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  • Dancing on the Color Line: African American Tricksters in Nineteenth-Century American Literature by Gretchen Martin
  • Joshua M. Murray
Dancing on the Color Line: African American Tricksters in Nineteenth-Century American Literature. By Gretchen Martin. (Jackson: University Press of Mississippi, 2015. Pp. x + 197, acknowledgments, introduction, notes, bibliography, index.)

In Dancing on the Color Line, Gretchen Martin takes the narrowly focused subject of nineteenth-century African American tricksters and creates a surprisingly nuanced study that is immediately applicable in a broad range of American literary contexts. An important distinction in Martin's work that differentiates it from other examinations of tricksters and African American folklore is her emphasis on white-authored texts that exhibit Black oral culture as a clear influence. More than merely underscoring the presence of the associated tropes, however, Martin contends that her five exemplary authors use "African American aesthetic techniques to create character portraits that covertly function to demythologize racial definitions" and to "reflect ideological shifts regarding racial categories" (p. 7). She supports these points by beginning with a detailed introduction in which she traces the trickster figure's roots through the American past and present, relying heavily on the related concepts of signifying, double voice, masking, double-consciousness, and the veil. In this way, Martin strives to accomplish more than her book's subtitle can convey, as her extrapolations and observations of the selected texts by nineteenth-century white authors offer new insights into well-known and obscure writings alike and at times advocate for critical reevaluation.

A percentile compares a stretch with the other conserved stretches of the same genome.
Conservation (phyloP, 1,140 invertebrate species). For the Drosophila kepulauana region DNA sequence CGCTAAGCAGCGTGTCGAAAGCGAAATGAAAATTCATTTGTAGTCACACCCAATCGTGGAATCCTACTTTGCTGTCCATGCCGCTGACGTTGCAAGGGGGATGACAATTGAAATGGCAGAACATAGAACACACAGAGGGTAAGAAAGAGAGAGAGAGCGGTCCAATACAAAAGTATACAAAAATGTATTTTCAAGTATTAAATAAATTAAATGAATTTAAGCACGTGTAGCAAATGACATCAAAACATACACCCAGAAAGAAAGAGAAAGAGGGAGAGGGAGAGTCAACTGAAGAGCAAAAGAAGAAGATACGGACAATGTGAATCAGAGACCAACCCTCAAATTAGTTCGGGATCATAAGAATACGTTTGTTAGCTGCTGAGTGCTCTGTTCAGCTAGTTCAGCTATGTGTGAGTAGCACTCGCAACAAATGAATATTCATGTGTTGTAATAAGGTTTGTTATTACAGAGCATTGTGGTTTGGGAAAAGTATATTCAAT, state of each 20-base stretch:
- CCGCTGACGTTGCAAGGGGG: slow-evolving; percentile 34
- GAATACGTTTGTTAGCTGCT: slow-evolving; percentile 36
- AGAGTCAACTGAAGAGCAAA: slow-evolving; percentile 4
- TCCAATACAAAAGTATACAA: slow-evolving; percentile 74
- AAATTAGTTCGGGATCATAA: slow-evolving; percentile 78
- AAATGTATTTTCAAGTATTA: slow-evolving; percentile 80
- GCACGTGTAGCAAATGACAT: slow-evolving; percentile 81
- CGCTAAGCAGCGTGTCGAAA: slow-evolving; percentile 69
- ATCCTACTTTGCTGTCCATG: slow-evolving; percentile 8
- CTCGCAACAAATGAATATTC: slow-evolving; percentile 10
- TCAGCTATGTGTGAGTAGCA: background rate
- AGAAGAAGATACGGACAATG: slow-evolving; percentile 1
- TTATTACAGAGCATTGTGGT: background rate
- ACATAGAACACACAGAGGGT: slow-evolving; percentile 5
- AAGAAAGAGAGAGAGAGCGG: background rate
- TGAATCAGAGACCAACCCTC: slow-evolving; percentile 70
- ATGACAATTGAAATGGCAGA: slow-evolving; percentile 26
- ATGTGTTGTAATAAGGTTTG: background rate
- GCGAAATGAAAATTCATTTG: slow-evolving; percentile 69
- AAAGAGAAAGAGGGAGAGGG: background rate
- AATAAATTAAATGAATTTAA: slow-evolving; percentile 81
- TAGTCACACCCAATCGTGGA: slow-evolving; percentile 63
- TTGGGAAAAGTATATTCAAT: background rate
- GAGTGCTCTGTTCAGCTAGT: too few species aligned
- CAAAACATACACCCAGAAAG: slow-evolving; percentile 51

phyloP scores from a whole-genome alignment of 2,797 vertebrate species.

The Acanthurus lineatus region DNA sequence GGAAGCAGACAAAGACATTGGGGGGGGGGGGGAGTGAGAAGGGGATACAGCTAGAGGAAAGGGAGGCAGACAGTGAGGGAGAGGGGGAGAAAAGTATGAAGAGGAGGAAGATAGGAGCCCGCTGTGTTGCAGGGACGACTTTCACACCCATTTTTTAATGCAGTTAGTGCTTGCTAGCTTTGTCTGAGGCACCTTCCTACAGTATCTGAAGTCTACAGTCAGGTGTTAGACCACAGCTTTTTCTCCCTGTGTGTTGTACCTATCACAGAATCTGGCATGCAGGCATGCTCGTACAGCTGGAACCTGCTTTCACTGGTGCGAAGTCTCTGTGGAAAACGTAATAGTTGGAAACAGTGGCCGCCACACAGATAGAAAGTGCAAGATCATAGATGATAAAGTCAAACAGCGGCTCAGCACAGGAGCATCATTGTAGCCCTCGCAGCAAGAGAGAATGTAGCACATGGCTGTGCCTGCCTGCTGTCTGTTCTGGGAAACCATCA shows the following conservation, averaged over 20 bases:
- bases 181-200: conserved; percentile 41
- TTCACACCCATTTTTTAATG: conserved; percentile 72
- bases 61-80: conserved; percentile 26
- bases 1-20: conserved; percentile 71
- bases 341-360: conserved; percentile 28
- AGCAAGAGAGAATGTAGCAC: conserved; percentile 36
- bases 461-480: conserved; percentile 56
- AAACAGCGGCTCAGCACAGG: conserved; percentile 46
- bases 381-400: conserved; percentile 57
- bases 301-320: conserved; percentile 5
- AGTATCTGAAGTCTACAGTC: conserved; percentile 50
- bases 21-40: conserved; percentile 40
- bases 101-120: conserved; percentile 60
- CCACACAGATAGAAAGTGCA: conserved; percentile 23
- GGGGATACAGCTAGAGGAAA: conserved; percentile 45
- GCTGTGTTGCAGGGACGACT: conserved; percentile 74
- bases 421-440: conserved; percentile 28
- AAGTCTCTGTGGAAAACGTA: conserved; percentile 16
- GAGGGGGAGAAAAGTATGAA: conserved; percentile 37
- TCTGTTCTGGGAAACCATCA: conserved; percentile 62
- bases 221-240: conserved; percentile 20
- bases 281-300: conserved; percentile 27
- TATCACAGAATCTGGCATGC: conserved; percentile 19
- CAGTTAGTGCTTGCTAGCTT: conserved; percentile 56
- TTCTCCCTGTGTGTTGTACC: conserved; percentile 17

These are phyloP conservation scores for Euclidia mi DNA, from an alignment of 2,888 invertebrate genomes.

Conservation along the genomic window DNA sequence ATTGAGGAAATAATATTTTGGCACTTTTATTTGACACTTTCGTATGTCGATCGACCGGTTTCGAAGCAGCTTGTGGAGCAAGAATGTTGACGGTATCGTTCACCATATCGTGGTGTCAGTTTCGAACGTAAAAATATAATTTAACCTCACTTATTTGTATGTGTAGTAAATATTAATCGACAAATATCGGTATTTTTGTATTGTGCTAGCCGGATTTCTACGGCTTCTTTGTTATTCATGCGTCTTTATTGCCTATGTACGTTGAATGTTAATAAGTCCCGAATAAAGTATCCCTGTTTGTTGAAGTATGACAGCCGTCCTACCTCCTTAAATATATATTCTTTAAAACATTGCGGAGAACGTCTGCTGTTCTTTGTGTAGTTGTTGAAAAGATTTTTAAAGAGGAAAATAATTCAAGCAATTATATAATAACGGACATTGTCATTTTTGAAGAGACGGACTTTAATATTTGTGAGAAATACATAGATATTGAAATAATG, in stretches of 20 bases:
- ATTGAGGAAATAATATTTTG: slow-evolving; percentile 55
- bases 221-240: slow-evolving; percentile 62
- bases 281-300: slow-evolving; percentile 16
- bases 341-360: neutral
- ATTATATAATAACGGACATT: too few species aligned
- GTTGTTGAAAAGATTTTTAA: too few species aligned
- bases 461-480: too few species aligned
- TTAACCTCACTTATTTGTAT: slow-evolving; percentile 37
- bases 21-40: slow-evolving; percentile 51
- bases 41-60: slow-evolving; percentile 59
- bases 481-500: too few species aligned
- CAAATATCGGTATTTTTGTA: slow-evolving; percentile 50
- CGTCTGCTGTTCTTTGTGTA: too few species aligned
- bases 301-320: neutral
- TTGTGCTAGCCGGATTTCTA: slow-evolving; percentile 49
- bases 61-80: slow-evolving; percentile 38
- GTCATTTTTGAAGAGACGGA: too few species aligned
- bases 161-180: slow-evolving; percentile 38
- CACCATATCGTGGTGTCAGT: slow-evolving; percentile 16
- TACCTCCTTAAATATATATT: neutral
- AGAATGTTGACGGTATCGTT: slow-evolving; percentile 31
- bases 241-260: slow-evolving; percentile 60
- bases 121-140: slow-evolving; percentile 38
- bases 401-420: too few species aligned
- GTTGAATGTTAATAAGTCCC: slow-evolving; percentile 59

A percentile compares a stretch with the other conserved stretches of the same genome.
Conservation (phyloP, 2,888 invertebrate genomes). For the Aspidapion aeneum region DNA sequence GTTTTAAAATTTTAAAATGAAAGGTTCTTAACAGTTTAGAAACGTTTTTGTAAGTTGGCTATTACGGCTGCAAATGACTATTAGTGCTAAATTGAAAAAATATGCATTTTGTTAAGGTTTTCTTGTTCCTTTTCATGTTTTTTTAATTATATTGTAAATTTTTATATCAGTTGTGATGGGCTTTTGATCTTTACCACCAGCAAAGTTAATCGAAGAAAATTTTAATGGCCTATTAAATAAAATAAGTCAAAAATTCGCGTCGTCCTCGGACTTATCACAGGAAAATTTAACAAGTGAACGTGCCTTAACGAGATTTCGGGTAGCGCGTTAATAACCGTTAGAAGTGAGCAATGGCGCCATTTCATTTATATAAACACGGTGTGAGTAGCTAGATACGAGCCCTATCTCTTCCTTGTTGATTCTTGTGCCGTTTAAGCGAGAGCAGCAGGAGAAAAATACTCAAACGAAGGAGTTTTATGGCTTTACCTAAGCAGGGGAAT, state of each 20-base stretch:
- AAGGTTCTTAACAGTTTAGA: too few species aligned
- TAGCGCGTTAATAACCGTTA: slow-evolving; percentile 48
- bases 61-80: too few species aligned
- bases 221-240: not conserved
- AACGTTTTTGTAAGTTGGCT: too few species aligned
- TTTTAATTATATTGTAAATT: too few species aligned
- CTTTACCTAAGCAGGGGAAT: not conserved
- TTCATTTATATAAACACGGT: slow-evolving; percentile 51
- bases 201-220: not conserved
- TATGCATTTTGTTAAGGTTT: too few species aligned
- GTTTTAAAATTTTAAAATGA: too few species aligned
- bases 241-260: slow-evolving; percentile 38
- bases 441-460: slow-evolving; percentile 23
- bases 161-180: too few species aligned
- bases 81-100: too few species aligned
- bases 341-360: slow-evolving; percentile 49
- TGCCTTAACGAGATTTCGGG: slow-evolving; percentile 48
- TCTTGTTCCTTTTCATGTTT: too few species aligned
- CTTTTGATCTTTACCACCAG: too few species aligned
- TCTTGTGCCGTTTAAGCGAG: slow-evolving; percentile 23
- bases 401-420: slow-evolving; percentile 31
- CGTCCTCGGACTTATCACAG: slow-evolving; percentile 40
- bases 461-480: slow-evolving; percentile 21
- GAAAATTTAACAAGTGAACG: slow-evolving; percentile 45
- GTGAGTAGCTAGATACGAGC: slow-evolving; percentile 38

In the first chapter, Martin presents John Pendleton Kennedy's Swallow Barn; or, A Sojourn in the Old Dominion (1832)—a novel frequently read as "one of the earliest and most well-known representatives of the proslavery plantation tradition" (p. 21)—in terms of its complicated depiction of slavery and the antebellum Black community. This dichotomy between pro-slavery novel and subversive antislavery novel creates an interesting explication of the novel's key characters, both Black and white. Martin specifically foregrounds two chapters that form "a much more complex critique of . . . the Southern power structure" (p. 31) than the rest of the novel's relatively forgettable chapters. For Martin, the significance lies in white characters' narration of Black characters' trickster-like behaviors. In retelling the stories, the plantation owner and his visitor fail to comprehend fully the linguistic multivalence of Black vernacular. Rereading the novel through this lens allows Martin to make a viable case for a reconsideration of Kennedy's contributions to the abolitionist cause.

Martin's second chapter moves from the relative obscurity of John Pendleton Kennedy to the undeniable renown of Harriet Beecher Stowe. Martin begins by outlining the change in critical reception of Stowe's Uncle Tom's Cabin (1852) over the many years since its initial serial publication. While the novel has figured prominently in critiques of Stowe's depictions of Black characters, Martin contends that, much like Kennedy in Swallow Barn, "Stowe demonstrates unique insight into the cultural mores and social values of the slave community, . . . which is often depicted subversively pitted against the master class" (p. 49), accentuating several key trickster characteristics, according to Martin. She also dedicates a good portion of the chapter to a discussion of Stowe's prominent portrayal of female and biracial characters. Martin ultimately concludes her chapter by discrediting the possibility of a racist Stowe, instead claiming that "the novel not only opposes slavery but also supports equal rights" (p. 78).

The third chapter unpacks Herman Melville's use of various Black folk traditions in Benito Cereno (1855). The shortest of her chapters, [End Page 345] and arguably the weakest, it nonetheless manages to offer a new perspective to the study of Melville. The true value of the chapter lies in the way Martin unmasks Melville's use of Black oral traditions and trickster sequences as blueprints for characters and relationships within the novella. Throughout the chapter, Martin explores three evident influences: the flying African cycle, slave narratives, and the Signifying Monkey poems. As she works through a detailed analysis that sheds light on the many parallels between Melville's text and his influences, Martin posits that "African American folktales were a rich resource...


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